Meghan Smart is a senior scientist with the Arizona Department of Environmental Quality (ADEQ). She obtained her B.S. degree from U of A in Natural Resources in 2006. A biologist by training, she has declared her position at ADEQ as “the best job ever!” For 17 years she studied perennial streams and intermittent streams throughout Arizona. Meghan has led three new programs for the state: intermittent stream research, a recreational monitoring program, and created Arizona Water Watch, an ADEQ community science program. She is passionate about nature, all things related to science, and photography.

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Session E6.1

An Equitable and Sustainable Brownfields Redevelopment in Southside Chicago Waste - CANCELLED

11:15 – 12:15 PM

About the Presentation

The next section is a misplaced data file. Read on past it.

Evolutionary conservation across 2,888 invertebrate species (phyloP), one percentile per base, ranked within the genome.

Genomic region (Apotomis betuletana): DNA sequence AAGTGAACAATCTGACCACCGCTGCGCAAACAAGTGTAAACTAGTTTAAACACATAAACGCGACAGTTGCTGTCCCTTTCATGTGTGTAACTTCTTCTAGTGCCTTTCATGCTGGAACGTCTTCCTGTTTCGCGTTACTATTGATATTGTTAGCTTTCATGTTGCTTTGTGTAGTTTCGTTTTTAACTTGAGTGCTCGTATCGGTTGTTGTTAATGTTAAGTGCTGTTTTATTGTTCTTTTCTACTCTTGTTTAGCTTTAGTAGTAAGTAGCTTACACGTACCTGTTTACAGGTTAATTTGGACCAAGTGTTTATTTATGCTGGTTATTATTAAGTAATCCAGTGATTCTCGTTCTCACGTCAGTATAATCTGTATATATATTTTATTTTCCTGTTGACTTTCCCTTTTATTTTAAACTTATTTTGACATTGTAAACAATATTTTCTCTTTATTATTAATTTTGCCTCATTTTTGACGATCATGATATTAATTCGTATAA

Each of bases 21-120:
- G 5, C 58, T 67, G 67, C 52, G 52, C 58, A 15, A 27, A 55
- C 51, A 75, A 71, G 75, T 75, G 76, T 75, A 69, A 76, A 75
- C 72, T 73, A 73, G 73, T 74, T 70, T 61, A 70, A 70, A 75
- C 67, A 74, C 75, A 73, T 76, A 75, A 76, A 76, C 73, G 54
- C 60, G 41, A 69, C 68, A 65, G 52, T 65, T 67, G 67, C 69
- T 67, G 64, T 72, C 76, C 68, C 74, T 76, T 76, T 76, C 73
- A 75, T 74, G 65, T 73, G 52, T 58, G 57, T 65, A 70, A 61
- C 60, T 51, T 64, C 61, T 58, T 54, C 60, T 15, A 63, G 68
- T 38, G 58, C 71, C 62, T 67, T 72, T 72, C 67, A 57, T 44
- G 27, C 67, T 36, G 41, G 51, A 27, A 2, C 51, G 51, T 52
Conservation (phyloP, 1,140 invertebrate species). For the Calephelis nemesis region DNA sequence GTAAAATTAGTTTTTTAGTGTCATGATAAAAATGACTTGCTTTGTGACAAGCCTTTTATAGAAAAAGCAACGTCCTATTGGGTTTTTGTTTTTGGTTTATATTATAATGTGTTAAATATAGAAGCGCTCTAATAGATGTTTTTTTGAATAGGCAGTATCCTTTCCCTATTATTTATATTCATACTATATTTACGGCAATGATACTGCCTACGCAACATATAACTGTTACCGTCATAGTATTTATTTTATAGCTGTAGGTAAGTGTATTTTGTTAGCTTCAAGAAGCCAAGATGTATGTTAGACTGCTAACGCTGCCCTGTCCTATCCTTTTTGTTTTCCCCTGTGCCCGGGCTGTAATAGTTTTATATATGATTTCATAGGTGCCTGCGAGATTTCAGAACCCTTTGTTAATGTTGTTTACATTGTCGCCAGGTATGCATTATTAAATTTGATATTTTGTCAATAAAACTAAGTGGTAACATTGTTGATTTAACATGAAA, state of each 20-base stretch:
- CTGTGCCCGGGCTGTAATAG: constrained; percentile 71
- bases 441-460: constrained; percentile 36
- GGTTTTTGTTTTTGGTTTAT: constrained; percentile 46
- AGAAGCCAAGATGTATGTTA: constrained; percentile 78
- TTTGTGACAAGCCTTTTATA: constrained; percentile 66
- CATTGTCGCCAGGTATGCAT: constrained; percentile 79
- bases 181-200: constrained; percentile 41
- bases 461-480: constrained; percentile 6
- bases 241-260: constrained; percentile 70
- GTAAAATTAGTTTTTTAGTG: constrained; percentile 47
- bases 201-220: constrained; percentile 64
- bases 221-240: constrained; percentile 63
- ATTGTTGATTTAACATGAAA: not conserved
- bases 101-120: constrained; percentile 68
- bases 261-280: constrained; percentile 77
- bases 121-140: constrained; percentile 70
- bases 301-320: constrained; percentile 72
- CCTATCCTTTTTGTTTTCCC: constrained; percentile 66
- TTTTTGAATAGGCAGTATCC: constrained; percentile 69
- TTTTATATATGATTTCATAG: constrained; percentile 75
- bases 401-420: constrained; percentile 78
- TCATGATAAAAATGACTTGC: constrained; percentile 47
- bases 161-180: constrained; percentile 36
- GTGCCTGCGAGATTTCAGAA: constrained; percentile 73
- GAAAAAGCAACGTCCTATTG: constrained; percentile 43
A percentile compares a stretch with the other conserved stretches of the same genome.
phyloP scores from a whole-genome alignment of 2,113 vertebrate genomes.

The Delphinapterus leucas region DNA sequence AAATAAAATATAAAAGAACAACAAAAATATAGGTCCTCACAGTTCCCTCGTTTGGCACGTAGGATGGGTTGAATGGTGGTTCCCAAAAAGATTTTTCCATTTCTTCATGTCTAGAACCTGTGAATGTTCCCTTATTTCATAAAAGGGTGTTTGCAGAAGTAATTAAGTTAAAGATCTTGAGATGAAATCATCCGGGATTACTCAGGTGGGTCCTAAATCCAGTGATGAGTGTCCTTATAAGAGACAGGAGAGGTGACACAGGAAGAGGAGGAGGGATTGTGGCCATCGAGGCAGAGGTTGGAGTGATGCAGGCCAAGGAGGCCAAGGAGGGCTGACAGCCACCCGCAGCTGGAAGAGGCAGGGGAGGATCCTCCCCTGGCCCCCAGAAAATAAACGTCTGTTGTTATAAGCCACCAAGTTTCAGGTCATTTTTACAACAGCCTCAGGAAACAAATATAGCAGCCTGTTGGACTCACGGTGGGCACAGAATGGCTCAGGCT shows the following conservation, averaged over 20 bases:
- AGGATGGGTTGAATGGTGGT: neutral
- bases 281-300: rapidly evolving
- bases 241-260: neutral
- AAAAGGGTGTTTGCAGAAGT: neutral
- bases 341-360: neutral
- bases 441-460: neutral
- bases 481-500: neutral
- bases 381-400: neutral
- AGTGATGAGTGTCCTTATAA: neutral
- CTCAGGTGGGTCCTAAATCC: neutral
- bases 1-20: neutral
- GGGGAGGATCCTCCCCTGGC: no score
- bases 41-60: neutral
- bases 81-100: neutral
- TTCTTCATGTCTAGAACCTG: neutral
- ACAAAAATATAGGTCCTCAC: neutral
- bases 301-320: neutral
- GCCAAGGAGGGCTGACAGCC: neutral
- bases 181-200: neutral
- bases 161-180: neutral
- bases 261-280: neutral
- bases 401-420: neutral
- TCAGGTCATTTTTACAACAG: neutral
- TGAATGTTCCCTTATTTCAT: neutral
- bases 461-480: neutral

Green Era Educational NFP began to work at transforming a nine-acre blighted brownfields property to an anaerobic digester and an urban farm in 2014. The property is a former industrial site located in the Auburn Gresham neighborhood, one of the most underserved areas in Chicago. After redevelopment, the facility will divert organic waste from landfills to produce clean, renewable energy and nutrient-rich compost for urban farms. This will allow for building better systems of organics recycling, renewable energy, and healthy local food production in the nearby food desert areas. The redevelopment will also create jobs and volunteering opportunities to the communities. During the site cleanup planning, an innovative approach was utilized to integrate site-specific conditions, redevelopment design, and risk-based cleanup therefore the project can be implemented with the available funding. Monthly community meetings have taken place to engage the communities and gain support. The project received a USEPA Cleanup Grant, IEPA Revolving Loan Fund, and support from the City of Chicago. Green Era was part of the winning team awarded by the Pritzker Traubert Foundation. The redevelopment started in August 2020. This brownfields project addresses environmental concerns and environmental justice by creating jobs and promoting sustainability and a healthy lifestyle in an extremely underserved and food desert neighborhood. Innovative technical approaches were utilized to save time and money.